Why should we vote to leave?

Technological and economic forces are changing the world fast. EU institutions cannot cope. We have lost control of vital policies. This is damaging. We need a new relationship. What should it be?

We negotiate a new UK-EU deal based on free trade and friendly cooperation. We end the supremacy of EU law. We regain control. We stop sending £350 million every week to Brussels and instead spend it on our priorities, like the NHS and science research.

We regain our seats on international institutions like the World Trade Organisation so we are a more influential force for free trade and international cooperation.

A vote to 'leave' and a better, friendlier relationship with the EU is much safer than giving Brussels more power and money every year.

Global Forces, EU failure

Technological and economic forces are changing the world fast. In the next 15 years over a billion people will join the world economy. New technologies are spreading such as the mobile internet, ‘the internet of things’, genetic engineering, and robotics. National, regional, and global institutions must adapt fast.

The EU is too slow to cope and is damaging Europe. It suffers low growth, high unemployment, a dysfunctional euro, and a culture that is not friendly to technology and entrepreneurs. Its regulatory system is based on a slow, broken 1950’s bureaucracy that cannot fix problems fast. For example, the Clinical Trials Directive caused severe disruption to tests of new drugs.

What institutions does Europe need?

We need a new European institutional architecture.

First, non-Eurozone countries should stop blocking the Eurozone from doing what they want to save the euro.

Second, all European countries, in and out of the euro, should be able to trade freely and cooperate. We need regulatory systems that are very agile, easy to correct, and decentralised. Europe could work on the basis of mutual recognition of national standards combined with global standards where appropriate.

Third, it should be easier for European countries to cooperate globally on many issues, such as revolutionary technology innovation. EU institutions should stop blocking Britain from making trade deals outside Europe.

None of this requires the supremacy of EU law in Britain.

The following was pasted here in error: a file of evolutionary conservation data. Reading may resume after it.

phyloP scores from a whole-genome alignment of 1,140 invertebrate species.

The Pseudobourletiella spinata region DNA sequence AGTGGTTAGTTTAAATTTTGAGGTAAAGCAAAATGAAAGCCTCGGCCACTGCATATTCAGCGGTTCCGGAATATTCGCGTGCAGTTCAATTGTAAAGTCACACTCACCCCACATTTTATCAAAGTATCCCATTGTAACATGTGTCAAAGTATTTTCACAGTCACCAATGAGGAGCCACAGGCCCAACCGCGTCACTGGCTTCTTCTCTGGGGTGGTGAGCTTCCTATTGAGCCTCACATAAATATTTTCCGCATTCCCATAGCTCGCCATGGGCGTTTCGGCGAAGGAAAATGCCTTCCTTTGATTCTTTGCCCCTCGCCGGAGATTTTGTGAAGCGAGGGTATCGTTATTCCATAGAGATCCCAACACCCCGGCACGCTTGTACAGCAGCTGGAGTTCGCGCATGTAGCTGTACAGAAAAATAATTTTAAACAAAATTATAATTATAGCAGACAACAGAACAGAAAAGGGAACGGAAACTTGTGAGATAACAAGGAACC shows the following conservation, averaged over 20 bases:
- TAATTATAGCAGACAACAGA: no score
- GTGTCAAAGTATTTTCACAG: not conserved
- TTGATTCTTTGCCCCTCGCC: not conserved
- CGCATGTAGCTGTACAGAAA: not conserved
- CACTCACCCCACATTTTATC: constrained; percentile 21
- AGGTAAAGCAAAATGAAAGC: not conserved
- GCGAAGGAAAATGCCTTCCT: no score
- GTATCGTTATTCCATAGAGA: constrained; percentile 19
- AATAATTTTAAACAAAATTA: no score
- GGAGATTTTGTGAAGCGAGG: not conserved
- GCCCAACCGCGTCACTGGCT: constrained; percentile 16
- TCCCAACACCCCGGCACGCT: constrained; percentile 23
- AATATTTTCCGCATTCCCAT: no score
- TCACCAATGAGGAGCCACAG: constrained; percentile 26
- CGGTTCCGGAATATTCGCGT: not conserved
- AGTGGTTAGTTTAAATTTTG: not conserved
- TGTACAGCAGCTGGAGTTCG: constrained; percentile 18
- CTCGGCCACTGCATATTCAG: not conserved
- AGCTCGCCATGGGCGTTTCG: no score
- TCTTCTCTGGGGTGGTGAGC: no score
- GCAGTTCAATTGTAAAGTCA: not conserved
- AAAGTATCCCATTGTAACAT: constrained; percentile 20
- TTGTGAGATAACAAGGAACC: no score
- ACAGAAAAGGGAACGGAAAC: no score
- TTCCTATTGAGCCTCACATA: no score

Europe can't cope and is going in the wrong direction

The European Commission is now planning the next EU Treaty to fix the euro’s problems. Every Treaty since the 1950s has given Brussels more power. The new Treaty is planned to take more power from EU members including power over taxes.

Our complaints will be ignored. Our politicians will give in as usual. We have repeatedly given away control in the hope of ‘influence’. The loss of control was real. The hoped for influence was a mirage.

The non-Eurozone countries are an out-voted minority inside an organisation where the Eurozone has a built-in majority and is going in the wrong direction.

The balance sheet: how should we vote?

Britain has lost control of many things that are fundamental to what Abraham Lincoln called ‘government of the people, by the people, for the people’. The nineteen Eurozone countries now constitute a majority in the EU that routinely outvote Britain.

Our loss of control harms public services, entrepreneurs, and taxpayers. Billions of pounds are diverted from productive investment. Our relationship with the EU is undermining prosperity, democratic accountability, and friendly international relations.

Which is safer - a vote for the permanent supremacy of EU law, or a vote to take back control?

Which is safer - a vote to keep sending hundreds of millions to Brussels every week, or a vote to put that money into scientific research and the NHS?